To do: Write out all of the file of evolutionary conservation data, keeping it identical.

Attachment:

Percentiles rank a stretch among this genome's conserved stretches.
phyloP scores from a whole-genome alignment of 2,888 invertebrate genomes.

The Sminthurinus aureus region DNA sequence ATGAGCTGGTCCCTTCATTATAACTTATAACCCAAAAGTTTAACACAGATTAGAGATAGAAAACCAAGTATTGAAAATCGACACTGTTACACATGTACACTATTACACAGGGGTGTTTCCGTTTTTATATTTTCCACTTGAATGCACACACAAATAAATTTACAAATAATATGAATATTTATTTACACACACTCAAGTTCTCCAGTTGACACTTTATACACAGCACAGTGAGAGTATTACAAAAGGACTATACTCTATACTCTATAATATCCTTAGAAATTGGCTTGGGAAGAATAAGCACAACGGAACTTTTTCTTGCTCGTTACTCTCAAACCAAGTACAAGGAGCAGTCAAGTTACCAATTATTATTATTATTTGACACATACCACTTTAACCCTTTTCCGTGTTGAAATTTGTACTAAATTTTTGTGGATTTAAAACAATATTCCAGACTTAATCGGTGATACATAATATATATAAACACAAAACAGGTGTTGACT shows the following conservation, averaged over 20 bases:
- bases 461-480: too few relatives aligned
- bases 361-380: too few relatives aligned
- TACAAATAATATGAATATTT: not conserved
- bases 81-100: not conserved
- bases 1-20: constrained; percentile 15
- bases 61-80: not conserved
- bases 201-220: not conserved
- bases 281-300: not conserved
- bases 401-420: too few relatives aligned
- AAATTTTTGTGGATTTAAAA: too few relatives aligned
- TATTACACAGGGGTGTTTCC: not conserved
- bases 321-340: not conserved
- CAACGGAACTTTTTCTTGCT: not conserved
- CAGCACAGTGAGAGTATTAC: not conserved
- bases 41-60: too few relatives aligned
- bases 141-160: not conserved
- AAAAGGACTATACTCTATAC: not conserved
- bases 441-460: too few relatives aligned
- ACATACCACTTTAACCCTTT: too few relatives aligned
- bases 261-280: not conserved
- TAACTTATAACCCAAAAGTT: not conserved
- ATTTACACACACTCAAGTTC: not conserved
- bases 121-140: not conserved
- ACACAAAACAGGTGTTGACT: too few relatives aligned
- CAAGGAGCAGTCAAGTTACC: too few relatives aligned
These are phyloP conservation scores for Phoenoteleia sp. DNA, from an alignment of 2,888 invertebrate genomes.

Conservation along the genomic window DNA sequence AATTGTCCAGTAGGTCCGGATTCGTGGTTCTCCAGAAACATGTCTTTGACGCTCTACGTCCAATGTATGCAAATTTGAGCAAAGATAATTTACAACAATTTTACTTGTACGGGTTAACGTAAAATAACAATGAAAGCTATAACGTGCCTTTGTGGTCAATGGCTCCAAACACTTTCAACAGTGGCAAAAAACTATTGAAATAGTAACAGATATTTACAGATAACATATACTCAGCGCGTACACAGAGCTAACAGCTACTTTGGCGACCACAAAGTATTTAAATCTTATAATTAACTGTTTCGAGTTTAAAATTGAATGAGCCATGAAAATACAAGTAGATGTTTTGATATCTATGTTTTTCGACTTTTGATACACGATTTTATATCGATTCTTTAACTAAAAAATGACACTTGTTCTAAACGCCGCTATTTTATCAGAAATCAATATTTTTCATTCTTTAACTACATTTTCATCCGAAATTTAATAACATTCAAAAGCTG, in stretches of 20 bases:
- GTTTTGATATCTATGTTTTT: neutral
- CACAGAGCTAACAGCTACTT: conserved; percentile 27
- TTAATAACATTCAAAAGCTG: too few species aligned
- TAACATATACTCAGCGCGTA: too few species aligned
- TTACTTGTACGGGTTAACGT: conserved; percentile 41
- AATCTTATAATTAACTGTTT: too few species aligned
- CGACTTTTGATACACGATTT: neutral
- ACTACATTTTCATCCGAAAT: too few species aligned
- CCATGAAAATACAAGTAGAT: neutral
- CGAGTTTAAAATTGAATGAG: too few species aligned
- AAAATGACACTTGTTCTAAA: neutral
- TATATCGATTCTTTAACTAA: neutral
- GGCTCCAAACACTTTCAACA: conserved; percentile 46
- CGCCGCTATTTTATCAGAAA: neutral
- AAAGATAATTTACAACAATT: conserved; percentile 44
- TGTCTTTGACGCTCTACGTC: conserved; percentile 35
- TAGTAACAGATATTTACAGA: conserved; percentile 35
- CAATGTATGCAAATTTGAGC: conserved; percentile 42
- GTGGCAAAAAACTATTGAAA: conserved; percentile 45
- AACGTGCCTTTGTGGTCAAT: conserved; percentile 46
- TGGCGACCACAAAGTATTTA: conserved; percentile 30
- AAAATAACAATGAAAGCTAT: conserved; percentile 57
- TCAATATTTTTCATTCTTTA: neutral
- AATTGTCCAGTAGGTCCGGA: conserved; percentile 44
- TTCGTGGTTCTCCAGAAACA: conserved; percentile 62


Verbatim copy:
Percentiles rank a stretch among this genome's conserved stretches.
phyloP scores from a whole-genome alignment of 2,888 invertebrate genomes.

The Sminthurinus aureus region DNA sequence ATGAGCTGGTCCCTTCATTATAACTTATAACCCAAAAGTTTAACACAGATTAGAGATAGAAAACCAAGTATTGAAAATCGACACTGTTACACATGTACACTATTACACAGGGGTGTTTCCGTTTTTATATTTTCCACTTGAATGCACACACAAATAAATTTACAAATAATATGAATATTTATTTACACACACTCAAGTTCTCCAGTTGACACTTTATACACAGCACAGTGAGAGTATTACAAAAGGACTATACTCTATACTCTATAATATCCTTAGAAATTGGCTTGGGAAGAATAAGCACAACGGAACTTTTTCTTGCTCGTTACTCTCAAACCAAGTACAAGGAGCAGTCAAGTTACCAATTATTATTATTATTTGACACATACCACTTTAACCCTTTTCCGTGTTGAAATTTGTACTAAATTTTTGTGGATTTAAAACAATATTCCAGACTTAATCGGTGATACATAATATATATAAACACAAAACAGGTGTTGACT shows the following conservation, averaged over 20 bases:
- bases 461-480: too few relatives aligned
- bases 361-380: too few relatives aligned
- TACAAATAATATGAATATTT: not conserved
- bases 81-100: not conserved
- bases 1-20: constrained; percentile 15
- bases 61-80: not conserved
- bases 201-220: not conserved
- bases 281-300: not conserved
- bases 401-420: too few relatives aligned
- AAATTTTTGTGGATTTAAAA: too few relatives aligned
- TATTACACAGGGGTGTTTCC: not conserved
- bases 321-340: not conserved
- CAACGGAACTTTTTCTTGCT: not conserved
- CAGCACAGTGAGAGTATTAC: not conserved
- bases 41-60: too few relatives aligned
- bases 141-160: not conserved
- AAAAGGACTATACTCTATAC: not conserved
- bases 441-460: too few relatives aligned
- ACATACCACTTTAACCCTTT: too few relatives aligned
- bases 261-280: not conserved
- TAACTTATAACCCAAAAGTT: not conserved
- ATTTACACACACTCAAGTTC: not conserved
- bases 121-140: not conserved
- ACACAAAACAGGTGTTGACT: too few relatives aligned
- CAAGGAGCAGTCAAGTTACC: too few relatives aligned
These are phyloP conservation scores for Phoenoteleia sp. DNA, from an alignment of 2,888 invertebrate genomes.

Conservation along the genomic window DNA sequence AATTGTCCAGTAGGTCCGGATTCGTGGTTCTCCAGAAACATGTCTTTGACGCTCTACGTCCAATGTATGCAAATTTGAGCAAAGATAATTTACAACAATTTTACTTGTACGGGTTAACGTAAAATAACAATGAAAGCTATAACGTGCCTTTGTGGTCAATGGCTCCAAACACTTTCAACAGTGGCAAAAAACTATTGAAATAGTAACAGATATTTACAGATAACATATACTCAGCGCGTACACAGAGCTAACAGCTACTTTGGCGACCACAAAGTATTTAAATCTTATAATTAACTGTTTCGAGTTTAAAATTGAATGAGCCATGAAAATACAAGTAGATGTTTTGATATCTATGTTTTTCGACTTTTGATACACGATTTTATATCGATTCTTTAACTAAAAAATGACACTTGTTCTAAACGCCGCTATTTTATCAGAAATCAATATTTTTCATTCTTTAACTACATTTTCATCCGAAATTTAATAACATTCAAAAGCTG, in stretches of 20 bases:
- GTTTTGATATCTATGTTTTT: neutral
- CACAGAGCTAACAGCTACTT: conserved; percentile 27
- TTAATAACATTCAAAAGCTG: too few species aligned
- TAACATATACTCAGCGCGTA: too few species aligned
- TTACTTGTACGGGTTAACGT: conserved; percentile 41
- AATCTTATAATTAACTGTTT: too few species aligned
- CGACTTTTGATACACGATTT: neutral
- ACTACATTTTCATCCGAAAT: too few species aligned
- CCATGAAAATACAAGTAGAT: neutral
- CGAGTTTAAAATTGAATGAG: too few species aligned
- AAAATGACACTTGTTCTAAA: neutral
- TATATCGATTCTTTAACTAA: neutral
- GGCTCCAAACACTTTCAACA: conserved; percentile 46
- CGCCGCTATTTTATCAGAAA: neutral
- AAAGATAATTTACAACAATT: conserved; percentile 44
- TGTCTTTGACGCTCTACGTC: conserved; percentile 35
- TAGTAACAGATATTTACAGA: conserved; percentile 35
- CAATGTATGCAAATTTGAGC: conserved; percentile 42
- GTGGCAAAAAACTATTGAAA: conserved; percentile 45
- AACGTGCCTTTGTGGTCAAT: conserved; percentile 46
- TGGCGACCACAAAGTATTTA: conserved; percentile 30
- AAAATAACAATGAAAGCTAT: conserved; percentile 57
- TCAATATTTTTCATTCTTTA: neutral
- AATTGTCCAGTAGGTCCGGA: conserved; percentile 44
- TTCGTGGTTCTCCAGAAACA: conserved; percentile 62